Newsgroups: alt.revisionism Subject: Life and Fall of Wlodowa: Trial of the Executioner of Sobibor Summary: from the Yizkor book of Wlodawa Followup-To: alt.revisionism Organization: The Nizkor Project (CANADA) Keywords: Lichtmann,Sobibor,Wlodowa Archive/File: places/poland/wlodawa/wlodawa.016 Last-modified: 1993/03/22 The Life and Fall of Wlodawa and Surroundings Translated by Shoshana Leszczynski (Transcribed by Ken McVay, firstname.lastname@example.org) [Please refer to Wlodawa.001 for transcription comments] THE TRIAL OF THE EXECUTIONER OF SOBIBOR Shimon Kanz A jury of judges, prosecutors and defendors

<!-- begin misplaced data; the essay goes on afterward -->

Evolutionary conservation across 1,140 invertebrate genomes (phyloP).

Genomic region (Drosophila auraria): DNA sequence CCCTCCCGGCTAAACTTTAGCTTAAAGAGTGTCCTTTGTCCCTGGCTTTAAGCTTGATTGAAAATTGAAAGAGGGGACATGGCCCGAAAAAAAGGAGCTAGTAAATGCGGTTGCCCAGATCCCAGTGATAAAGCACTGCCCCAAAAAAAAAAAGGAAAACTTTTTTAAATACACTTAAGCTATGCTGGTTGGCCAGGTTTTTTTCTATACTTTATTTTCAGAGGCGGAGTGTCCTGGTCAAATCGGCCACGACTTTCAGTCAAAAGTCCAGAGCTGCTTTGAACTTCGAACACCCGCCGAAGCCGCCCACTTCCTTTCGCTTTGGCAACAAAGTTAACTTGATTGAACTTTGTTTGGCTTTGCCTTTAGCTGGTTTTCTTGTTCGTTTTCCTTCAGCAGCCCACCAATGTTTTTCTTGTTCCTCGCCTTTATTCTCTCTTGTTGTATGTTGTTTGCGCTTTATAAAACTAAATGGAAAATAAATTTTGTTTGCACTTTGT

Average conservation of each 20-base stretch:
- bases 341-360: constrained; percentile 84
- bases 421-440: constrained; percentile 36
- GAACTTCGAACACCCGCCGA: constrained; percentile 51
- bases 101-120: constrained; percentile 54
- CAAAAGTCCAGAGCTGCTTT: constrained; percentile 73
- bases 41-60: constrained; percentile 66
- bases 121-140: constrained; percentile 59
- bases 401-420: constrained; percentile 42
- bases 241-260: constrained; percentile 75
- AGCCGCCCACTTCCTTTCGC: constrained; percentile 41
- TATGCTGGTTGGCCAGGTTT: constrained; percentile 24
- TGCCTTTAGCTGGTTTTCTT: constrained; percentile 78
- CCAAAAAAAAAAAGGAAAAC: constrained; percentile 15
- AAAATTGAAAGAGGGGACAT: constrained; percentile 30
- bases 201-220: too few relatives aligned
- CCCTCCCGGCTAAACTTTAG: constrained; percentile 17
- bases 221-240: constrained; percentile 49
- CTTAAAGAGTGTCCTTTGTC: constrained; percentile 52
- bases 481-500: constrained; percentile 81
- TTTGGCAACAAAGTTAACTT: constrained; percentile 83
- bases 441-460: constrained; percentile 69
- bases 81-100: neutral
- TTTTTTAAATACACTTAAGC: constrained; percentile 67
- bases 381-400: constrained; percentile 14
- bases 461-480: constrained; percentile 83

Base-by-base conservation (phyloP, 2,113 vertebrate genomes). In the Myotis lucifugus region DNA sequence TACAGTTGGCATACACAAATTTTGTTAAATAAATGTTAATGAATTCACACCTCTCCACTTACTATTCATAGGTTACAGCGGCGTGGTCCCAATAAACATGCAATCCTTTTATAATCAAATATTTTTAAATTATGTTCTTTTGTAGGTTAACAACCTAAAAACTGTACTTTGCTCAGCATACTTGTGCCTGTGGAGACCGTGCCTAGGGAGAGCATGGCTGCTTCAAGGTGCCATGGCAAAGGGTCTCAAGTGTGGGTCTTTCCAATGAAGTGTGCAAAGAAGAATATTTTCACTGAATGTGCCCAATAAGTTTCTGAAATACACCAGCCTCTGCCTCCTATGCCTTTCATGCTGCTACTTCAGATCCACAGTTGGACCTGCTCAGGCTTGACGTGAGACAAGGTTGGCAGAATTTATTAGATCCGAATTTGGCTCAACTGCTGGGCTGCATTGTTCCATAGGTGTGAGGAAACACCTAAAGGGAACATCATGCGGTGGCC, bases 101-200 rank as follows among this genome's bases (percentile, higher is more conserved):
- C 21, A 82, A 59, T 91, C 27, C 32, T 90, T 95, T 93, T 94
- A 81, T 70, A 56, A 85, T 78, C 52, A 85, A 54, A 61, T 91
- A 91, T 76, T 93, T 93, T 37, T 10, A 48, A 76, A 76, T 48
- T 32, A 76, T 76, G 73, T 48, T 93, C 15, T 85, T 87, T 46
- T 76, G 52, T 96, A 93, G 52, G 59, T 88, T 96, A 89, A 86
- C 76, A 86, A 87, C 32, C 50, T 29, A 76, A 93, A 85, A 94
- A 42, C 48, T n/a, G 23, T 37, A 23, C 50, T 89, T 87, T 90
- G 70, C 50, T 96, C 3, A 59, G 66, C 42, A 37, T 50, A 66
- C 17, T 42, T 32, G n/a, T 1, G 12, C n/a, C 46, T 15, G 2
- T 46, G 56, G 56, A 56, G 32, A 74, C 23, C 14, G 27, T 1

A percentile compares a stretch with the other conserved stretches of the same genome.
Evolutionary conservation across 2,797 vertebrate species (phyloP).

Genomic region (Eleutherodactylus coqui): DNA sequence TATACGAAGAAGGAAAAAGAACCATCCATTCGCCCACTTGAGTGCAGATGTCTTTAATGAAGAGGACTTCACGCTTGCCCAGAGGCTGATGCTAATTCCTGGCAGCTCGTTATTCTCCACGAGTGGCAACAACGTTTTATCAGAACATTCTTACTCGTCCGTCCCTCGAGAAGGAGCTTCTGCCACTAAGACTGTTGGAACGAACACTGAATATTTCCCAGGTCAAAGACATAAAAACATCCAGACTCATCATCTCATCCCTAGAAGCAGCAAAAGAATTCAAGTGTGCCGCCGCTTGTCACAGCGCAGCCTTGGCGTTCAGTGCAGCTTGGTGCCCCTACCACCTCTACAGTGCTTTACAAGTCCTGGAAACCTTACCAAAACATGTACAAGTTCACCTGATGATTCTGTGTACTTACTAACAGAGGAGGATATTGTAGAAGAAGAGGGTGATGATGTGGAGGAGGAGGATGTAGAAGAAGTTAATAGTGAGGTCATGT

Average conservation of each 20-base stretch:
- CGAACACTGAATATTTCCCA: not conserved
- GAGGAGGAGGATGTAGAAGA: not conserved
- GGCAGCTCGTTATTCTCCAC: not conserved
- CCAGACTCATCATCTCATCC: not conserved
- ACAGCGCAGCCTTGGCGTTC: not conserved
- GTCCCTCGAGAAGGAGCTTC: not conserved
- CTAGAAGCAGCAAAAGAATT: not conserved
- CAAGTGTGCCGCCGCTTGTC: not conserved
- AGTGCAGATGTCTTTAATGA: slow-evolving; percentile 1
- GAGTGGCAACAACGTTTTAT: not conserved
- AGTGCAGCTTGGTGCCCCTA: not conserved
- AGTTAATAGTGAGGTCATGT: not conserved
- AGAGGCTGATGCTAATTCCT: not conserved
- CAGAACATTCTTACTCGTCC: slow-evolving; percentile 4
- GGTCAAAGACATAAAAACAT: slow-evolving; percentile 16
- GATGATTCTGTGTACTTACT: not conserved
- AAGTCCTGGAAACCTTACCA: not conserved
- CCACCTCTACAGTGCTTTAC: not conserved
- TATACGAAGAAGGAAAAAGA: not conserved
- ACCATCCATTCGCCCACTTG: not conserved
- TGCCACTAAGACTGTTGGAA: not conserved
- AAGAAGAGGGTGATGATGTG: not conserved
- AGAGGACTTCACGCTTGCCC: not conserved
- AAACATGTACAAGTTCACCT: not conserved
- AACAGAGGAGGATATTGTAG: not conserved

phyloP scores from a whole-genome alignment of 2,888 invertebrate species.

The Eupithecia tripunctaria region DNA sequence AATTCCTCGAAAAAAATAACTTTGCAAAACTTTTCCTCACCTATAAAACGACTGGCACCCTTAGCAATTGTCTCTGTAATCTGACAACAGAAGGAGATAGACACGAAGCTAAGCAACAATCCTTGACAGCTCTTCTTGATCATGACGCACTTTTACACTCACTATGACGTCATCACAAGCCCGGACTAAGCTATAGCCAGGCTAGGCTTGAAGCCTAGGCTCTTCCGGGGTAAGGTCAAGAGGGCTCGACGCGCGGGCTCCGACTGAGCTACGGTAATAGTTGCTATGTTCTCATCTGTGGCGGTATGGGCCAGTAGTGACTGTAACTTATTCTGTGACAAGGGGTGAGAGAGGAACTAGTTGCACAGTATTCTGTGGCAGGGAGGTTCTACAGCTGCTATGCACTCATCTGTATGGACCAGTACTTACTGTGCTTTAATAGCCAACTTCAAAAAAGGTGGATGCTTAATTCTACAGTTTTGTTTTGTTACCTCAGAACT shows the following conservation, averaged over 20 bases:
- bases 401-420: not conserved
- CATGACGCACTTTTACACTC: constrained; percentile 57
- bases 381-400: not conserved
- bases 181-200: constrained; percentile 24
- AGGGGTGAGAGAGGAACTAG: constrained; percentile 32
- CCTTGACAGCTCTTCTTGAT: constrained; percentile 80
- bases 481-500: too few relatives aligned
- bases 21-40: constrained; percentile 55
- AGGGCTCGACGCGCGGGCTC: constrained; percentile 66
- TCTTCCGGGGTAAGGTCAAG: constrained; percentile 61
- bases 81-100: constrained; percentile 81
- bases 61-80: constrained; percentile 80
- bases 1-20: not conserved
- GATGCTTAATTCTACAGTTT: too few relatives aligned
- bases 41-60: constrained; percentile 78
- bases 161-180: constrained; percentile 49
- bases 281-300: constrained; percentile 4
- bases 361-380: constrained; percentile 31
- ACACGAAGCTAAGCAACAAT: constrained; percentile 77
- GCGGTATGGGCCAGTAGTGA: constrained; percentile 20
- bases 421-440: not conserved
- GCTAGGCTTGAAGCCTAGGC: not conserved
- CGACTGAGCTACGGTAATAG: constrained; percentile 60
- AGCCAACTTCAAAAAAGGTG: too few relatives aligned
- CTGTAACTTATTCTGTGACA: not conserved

who arrived from Germany and headed by the Israeli judge Dr. Beniski, heard testimony for 3 days at the court of Tel Aviv. The testimony was given by Mrs. Ada Lichtmann who survived after the revolt and who had refused to go to Germany in order to testify at the trial of the executioners of Sobibor. Her testimony led to a loud and stubborn victory of the persecution over the defense. The more she continued in her descriptions of the hell she had experienced the more appeased the noise of the prosecutors and their questions and comments stopped and they lowered their heads. In the eyes of the Jewish judge, who himself had tasted the camps of Hitler, stood tears and his voice hardly found its way through throat. SPECTACLES OF CRUELTY "Don't ask me for exact dates", said Mrs. Lichtmann to the provocating and torturing questions of the lawyers. "At that time no calender existed but on the other hand I remember the events of those days which I am describing because they will remain deeply rooted in my memory throughout my life." The awful depressed the mood and atmosphere of the courtroom. Horrow accompanied the route from Krakow from where the Germans had openly exiled her, through Miliz, Dubinki, Charaschow, and other places on the bloody road to Sobibor. Physical and mental pains, blows and humiliations. Her husband Mark Weismann was killed with stones during the work in the camp Postak. The strikes and blows of the SS-men and Ukrainians while passing the "Spalier" (their lines) before the entrance of the concentration points. Already at the beginning of her simple words the lips whispered automatically: "Is this possible?" From where did this woman with her delicate face and blue eyes, take the strength to endure these tortures? From where did she have the strength to tell again of her suffering? DEVILISH LAUGHTER DEAFENS THE SCREAMING OF THE DYING She recalls events of Jews struck and shot on Dobinko. In Dobinko the Jews were loaded on wagon trains that went to Charabishow. Planes flew over the train shooting with machine guns into the wagons. They lowered the planes so that we could see the faces of pilots. And when they stopped the shooting for a while we heard them laughing. The devilish laughter deafened the screaming of those laughing. On the way somewhere near to Dubinko, they were taken out of the wagons and the men and women were forced to strip off their clothes and to begin dancing. The voice of Mrs. Lichtmann breaks off. Her face reflects her feeling of tortures and inability to tell all. Her words shiver and only an echoe is heard of those awful days which had become from day to day more terrible. They were kept on the ground only one day. It was fenced in with barbed wire and again they were loaded on the wagons, like cattle from the slaughter and brought to Sobibor. Usually the journey from Charobichow took several hours. But then it extended to eternity and no one, neither Mrs. Lichtmann nor someone else from the survivors, remembers how long they travelled in the closed wagons. Nevertheless, the journey lasted for a few days and the German soldiers were amused by their victims. There on the station before Sobibor the Ukrainians broke into the wagons and plundered jewelry and those who did not succeed to take of the ring of their finger in time, had the ring taken off together with the finger... "You don't need either the finger nor the ring any more" the wild Ukrainians consoled their victims! "Soon you will be broiled and soap will be made from you, dist".> The Polish farmers also waited in front of the entrance to Sobibor and shouted at the Jews in the transports. "Throw us your money, anyway it will not redeem you from death, you are going to the gas chamber." THE SPEECH TO THE TRANSPORTS The shouts of the Poles penetrated into the conscience of those weakened from hunger and thrust pains and agony and they started screaming and yelling thus deafening the camp. The SS-man Michel who was called by the camp inhabitants "the speaker" as he received the arrivals with a prepared speech, did not have what to say to the Polish Jews. Those were received with whips and gunshots. The Polish farmers also shouted at the Jews from Holland, Belgium, Austria, Czechoslovakia, Bulgaria and Greece - but those did not understand the meaning of their shouts. At their arrival to the camp they were welcomed with a speech by Michel: "You have to be disciplined. Strip off your clothes, make a nice bundle of them and attach them to the luggage, in order to recognize them immediately after the shower, because you will not receive other clothes here." Among the transport of 7,000 men with whom Ada Lichtmann arrived in the year 1942 and who went on the same day to the gas chamber only three women survived chosen to work in the laundry. With an indication of his finger the SS-commander took her out of the line and asked her for profession. When she answered that she was a teacher he and his assistants broke out in laughter: "We will teach you to be a laundress... Choose two other girls." Her closest friends Bela Sobol and Sarka Katz were already beyond the gate on the way to the crematorium, but she managed to get them out of the line. The Jews believed the Germans and in astonishing order they packed their belongings and after an hour not even one was alive, only a few craftsmen were allowed to survive. SHOUTS GOING UP TO THE SKY IN THE NIGHT We three organized the laundry in the camp. Until then the German officers too were dirty and lice-infected. In the course of time the laundry was enlarged and women from other transports arriving daily were distributed to us. The judges realized how Mrs. Lichtmann hesitates in her narration and talk to her kindly: "Talk, remember as much as you can". The tension in the hall extended also to the memory of the woman. She feels the good eyes of Dr. Beinski on her and of the stenotypist, a Lieutenant in the police Mrs. Hela Koslowski who stops her tears while writing every word going out of her mouth. The Germans do not want to hear about what she knows to tell but what she has seen with her own eyes. But how can she not tell about the shouts of women who arrived with the night transports. The heartbreaking shouts and screaming ceased for a moment and then once again beginning penetrating the limbs and soul. The SS-men boasted the next day that they raped the most beautiful women in front of the whole transport. Generally the transports arrived during the day. Once on a hot summerday a transport arrived with thursty people as it had been for several days since they had tasted a drop of water. The SS-officer allowed some to go and fetch water, but there the "Unterscharfu"hrer" Michel was already waiting for them and he made them run to a dug uphole which served as a privy and forced them to smear their body and face with the excrement. And thus he brought them back to the thursty people of the transport. From another transport young men were forced to beat each other to death. The last one remaining from this terrible battle was shot by the Germans. HEROIC DEEDS IN SOBIBOR The stories of Mrs. Lichtmann and her husband whom she met in Sobibor after the revolt are horrifying. They tell how the semi-alive victims tried to maintain to the last moment not only their human faces but also their human soulds. They tell about women who tried to save their children and were desparately driven to perform heroic deeds: About young mothers who attempted with their own bodies to cover and to defend their children. They tell about the Jewish officer of the Spanish civil war who immediately after his arrival tried organizing a revolt. The Germans found out about it and they chose 72 men and sent them to the crematorium. This massacre was supervised by the "Oberscharfu"hrer" Frenzel whose trial is taking place at the present inferment. Returning from the scene of the murder he ordered the quick erection of a temporary stage out of some planks, called for the orchestra, gathered the women and told them to sing and dance. This Frenzel once caught a boy red-handed, eating sardines, he gathered all the Jews from the barracks and in front of all he shot the child. Sobibor did not become at once a concentration of plants and workshops. The camp gradually expanded, developed slowly, erecting all kind of workshops. There work was done only for the German officers and guards. Coats, dresses, furs were sewn there for them, their wives and mistresses. Very few Jews were sent to the forest to shop trees. Once the Jews of such a group attacked their guards, killed them and escaped. The Germans took revenge on other Jews. But all considered the heroism of the escaped as a miracle and dreamt of doing the same. THE REBELLION COMMITTEE Sasha Pizurski who was brought to the camp with a group of prisoners of the Russian army immediately formed a committee to prepare a revolt. To this committee belonged also the heroes Leibl Feldhendler, Shaul Felischmann and others who strongly detested the Germans and had decided revenge. In the barracks weapons were started to appear: axes and knives. How dangerous this was! How much courage, cunning, patience you had to use in order to conceal this. Many efforst of the spirit and mind, will and courage had to be used to take guns, rifles, bullets from the storehouses. The participants of this operation were divided into groups. The plan was worked out to the smallest details: Every group and its duties - really imaginative tasks: Some had to assault the guardtowers where the guards sat with machineguns; some had to tempt the officers into coming into the workshops; others had to attack the guards that were wandering about. Special men had to cut off the telephone and electricity lines and tear down the barbed wires - to make passage ways. THE MALIGNENT BLOOD OF THE SS-MEN IS SHED The revolt was fixed for October 14, 1943. 700 condemned to death enthusiastically took their fate into their own hands. Until the prearranged sign was given every group had performed its tasks well. Nevertheless things which had not been expected in advance happened. Guns started firing from both sides, axes and knives greedy for blood shone in the air and the whole camp changed into a battlefield. On this day, October 14, at 5 o'clock in the afternoon there began on the hellground of Sobibor the shedding of the malignent blood of the SS-men and their Ukrainian assistants. Those who had been so sure of themselves when millions of innocent women and children were led to death, seemed now anxious and inferior, they became confused and ran like mice into the trap looking for a hiding place. The SS-men and the police pursued the escapers. They mobilized airplanes and the Polish farmers of the area to help them pursue the fleeing Jews. Only a few pitied the victims and did not hand them over to the Germans. Out of 700 escaping from Sobibor only about 30 survived. Also Mrs. Ada Lichtmann and two of her friends, one of them a Polish woman called Alina Stern-Sofermann, who is living in Israel succeeded, with help of some young Poles, in arriving to the partisans in the woods of Parzew and continued their war against the German army. But until they reached the forest they wandered around day and night around the camp, living of tree leaves and poisonous mushrooms that so burned their intestines that they wished to die. They lowered their eyes and one of them was turning his head from side to side replied: "No, we did not easily agree to accept such a mission. It was forced upon us officially". And the second added: "Its a good thing that you did not agree to come to Germany,,,, so we were enabled to come to Israel, a wonderful journey." One of the present in the hall heard this conversation said: "The blood of the Jews shed by the Germans flowed like a river. Don't you think that by defending the murderers you emphasize the responsibility of the German people of what took place." The two defenders ignoring the question avoided answering and the question remained unanswered.